Nice improvement but 45uw at what cost? This should be scalable because a single layer generating X watts dont easily translate to double when the layers are doubled.
I guess a super sensitive thermocouple in Si/Ge can beat this hands down in power output.
It is interesting (and counter-intuitive) that taking two facing cantilevers and connecting them (a bridge) results in more energy being extracted rather than less. I would have thought that the connection would reduce the freedom of movement and energy recovery. Does the connection allow a much heavier weight to be supported which thereby increases the energy extraction?
It is great to hear new technology being developed for energy harvester. With more energy being generated and yet lower cost, the deployment of WSN can become more practical. The only concern of the PZT kind of energy harvester is the reliability and robustness. Any data that can prove the part to be still useful after years of operation?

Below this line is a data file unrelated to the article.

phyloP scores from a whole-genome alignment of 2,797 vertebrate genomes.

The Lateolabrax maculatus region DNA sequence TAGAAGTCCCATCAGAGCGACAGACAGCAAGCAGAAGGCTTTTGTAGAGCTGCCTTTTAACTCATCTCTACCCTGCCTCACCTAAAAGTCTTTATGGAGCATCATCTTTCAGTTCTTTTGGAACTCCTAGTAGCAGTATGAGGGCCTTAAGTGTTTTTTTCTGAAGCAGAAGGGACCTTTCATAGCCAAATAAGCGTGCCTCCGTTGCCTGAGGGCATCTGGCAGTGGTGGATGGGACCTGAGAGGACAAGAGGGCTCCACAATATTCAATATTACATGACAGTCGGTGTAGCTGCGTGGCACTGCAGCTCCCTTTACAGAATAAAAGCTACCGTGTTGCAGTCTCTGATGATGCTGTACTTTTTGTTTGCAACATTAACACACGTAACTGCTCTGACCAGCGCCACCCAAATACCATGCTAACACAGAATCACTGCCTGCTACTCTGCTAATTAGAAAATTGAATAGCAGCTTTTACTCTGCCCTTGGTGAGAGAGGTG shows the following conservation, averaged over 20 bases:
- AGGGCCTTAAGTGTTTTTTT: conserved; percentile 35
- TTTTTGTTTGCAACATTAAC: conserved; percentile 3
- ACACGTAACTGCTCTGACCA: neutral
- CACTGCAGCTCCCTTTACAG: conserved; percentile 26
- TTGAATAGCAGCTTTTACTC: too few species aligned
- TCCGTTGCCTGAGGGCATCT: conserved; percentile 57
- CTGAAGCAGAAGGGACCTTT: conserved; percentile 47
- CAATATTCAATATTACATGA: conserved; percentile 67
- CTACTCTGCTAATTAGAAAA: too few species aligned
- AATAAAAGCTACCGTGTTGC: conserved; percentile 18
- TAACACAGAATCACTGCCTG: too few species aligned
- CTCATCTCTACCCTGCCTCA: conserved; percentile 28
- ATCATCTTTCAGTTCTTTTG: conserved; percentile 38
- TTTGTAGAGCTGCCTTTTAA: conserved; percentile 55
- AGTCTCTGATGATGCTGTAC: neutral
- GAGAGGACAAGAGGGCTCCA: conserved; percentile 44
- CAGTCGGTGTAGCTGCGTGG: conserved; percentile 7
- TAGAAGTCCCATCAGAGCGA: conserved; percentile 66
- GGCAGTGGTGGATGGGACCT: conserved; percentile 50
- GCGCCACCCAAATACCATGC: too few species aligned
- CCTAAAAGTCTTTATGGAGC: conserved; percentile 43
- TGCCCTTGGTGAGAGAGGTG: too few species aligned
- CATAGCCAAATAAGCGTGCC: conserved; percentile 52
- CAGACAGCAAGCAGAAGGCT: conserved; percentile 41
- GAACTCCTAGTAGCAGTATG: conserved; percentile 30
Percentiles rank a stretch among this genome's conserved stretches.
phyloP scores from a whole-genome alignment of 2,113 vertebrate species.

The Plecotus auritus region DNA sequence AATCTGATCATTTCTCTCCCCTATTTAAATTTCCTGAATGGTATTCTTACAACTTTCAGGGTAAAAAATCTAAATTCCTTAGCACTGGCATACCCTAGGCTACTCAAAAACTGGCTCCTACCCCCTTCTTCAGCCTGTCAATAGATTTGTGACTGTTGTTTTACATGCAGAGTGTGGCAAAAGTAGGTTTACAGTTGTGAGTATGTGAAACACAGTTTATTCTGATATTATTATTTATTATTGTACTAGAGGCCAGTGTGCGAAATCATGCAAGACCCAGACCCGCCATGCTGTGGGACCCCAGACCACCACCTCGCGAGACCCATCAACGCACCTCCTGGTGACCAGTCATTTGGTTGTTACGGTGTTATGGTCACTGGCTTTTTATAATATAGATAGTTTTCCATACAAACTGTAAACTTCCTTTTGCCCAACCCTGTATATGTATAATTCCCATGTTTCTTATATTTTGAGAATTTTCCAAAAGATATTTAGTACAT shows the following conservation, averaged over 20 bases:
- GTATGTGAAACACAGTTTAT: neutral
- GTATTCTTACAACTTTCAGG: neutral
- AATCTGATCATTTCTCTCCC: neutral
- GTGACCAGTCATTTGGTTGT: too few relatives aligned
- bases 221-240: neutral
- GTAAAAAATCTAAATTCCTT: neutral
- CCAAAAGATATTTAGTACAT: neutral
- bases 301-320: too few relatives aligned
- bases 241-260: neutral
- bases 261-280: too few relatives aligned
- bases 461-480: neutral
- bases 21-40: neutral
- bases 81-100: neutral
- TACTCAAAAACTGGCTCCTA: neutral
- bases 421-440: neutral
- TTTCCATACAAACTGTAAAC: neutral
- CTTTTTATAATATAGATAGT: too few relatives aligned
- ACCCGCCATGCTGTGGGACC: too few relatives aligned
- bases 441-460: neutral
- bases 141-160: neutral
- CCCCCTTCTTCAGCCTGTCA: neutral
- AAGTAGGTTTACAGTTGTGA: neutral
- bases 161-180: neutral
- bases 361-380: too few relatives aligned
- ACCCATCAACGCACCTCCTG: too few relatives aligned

I think 2W/cubic cm is pretty good improvement on the power density of the PZT energy harvesting devices. Hope to see some more progress on this space. Is there any information available on the improved frequency bandwidth?
This is a very good information. The research of this is really in a good timing now that the Internet of things and the WSN (Wireless Sensor Networks) are becoming widespread. Mobile computing will benefit a lot from using this kind of technology. Imagine... in the near future devices will recharge at the same time they´re being used.
Blog Doing Math in FPGAs Tom Burke 23 comments For a recent project, I explored doing "real" (that is, non-integer) math on a Spartan 3 FPGA. FPGAs, by their nature, do integer math. That is, there's no floating-point ...